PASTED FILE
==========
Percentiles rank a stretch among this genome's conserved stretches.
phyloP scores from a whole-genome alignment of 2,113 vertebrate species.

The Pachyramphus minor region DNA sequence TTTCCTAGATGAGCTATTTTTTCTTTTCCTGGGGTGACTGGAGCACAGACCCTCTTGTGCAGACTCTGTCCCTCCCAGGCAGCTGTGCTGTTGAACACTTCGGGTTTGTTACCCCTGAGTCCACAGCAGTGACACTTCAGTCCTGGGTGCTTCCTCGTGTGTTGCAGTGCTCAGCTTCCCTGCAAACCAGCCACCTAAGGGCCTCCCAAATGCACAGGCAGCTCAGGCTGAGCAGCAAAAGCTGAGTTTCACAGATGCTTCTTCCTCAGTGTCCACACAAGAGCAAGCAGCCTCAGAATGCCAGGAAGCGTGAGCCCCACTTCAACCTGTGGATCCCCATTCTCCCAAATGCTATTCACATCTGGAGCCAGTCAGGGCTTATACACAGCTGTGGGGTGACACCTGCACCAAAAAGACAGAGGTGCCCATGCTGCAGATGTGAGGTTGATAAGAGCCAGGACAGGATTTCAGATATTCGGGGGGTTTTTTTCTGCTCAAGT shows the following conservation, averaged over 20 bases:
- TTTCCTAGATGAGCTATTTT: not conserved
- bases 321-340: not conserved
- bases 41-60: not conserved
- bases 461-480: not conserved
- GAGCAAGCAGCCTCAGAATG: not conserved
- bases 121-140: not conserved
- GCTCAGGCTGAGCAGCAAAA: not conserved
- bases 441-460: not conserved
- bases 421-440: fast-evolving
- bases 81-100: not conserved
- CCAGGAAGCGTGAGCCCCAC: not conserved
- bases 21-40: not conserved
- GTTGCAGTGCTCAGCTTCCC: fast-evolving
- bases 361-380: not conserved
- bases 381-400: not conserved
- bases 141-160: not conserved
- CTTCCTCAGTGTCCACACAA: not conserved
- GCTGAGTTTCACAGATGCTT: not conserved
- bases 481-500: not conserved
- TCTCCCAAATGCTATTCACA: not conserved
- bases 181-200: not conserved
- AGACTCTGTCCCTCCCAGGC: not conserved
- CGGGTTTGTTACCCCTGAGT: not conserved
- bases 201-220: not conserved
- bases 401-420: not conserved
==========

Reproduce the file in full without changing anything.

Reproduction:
Percentiles rank a stretch among this genome's conserved stretches.
phyloP scores from a whole-genome alignment of 2,113 vertebrate species.

The Pachyramphus minor region DNA sequence TTTCCTAGATGAGCTATTTTTTCTTTTCCTGGGGTGACTGGAGCACAGACCCTCTTGTGCAGACTCTGTCCCTCCCAGGCAGCTGTGCTGTTGAACACTTCGGGTTTGTTACCCCTGAGTCCACAGCAGTGACACTTCAGTCCTGGGTGCTTCCTCGTGTGTTGCAGTGCTCAGCTTCCCTGCAAACCAGCCACCTAAGGGCCTCCCAAATGCACAGGCAGCTCAGGCTGAGCAGCAAAAGCTGAGTTTCACAGATGCTTCTTCCTCAGTGTCCACACAAGAGCAAGCAGCCTCAGAATGCCAGGAAGCGTGAGCCCCACTTCAACCTGTGGATCCCCATTCTCCCAAATGCTATTCACATCTGGAGCCAGTCAGGGCTTATACACAGCTGTGGGGTGACACCTGCACCAAAAAGACAGAGGTGCCCATGCTGCAGATGTGAGGTTGATAAGAGCCAGGACAGGATTTCAGATATTCGGGGGGTTTTTTTCTGCTCAAGT shows the following conservation, averaged over 20 bases:
- TTTCCTAGATGAGCTATTTT: not conserved
- bases 321-340: not conserved
- bases 41-60: not conserved
- bases 461-480: not conserved
- GAGCAAGCAGCCTCAGAATG: not conserved
- bases 121-140: not conserved
- GCTCAGGCTGAGCAGCAAAA: not conserved
- bases 441-460: not conserved
- bases 421-440: fast-evolving
- bases 81-100: not conserved
- CCAGGAAGCGTGAGCCCCAC: not conserved
- bases 21-40: not conserved
- GTTGCAGTGCTCAGCTTCCC: fast-evolving
- bases 361-380: not conserved
- bases 381-400: not conserved
- bases 141-160: not conserved
- CTTCCTCAGTGTCCACACAA: not conserved
- GCTGAGTTTCACAGATGCTT: not conserved
- bases 481-500: not conserved
- TCTCCCAAATGCTATTCACA: not conserved
- bases 181-200: not conserved
- AGACTCTGTCCCTCCCAGGC: not conserved
- CGGGTTTGTTACCCCTGAGT: not conserved
- bases 201-220: not conserved
- bases 401-420: not conserved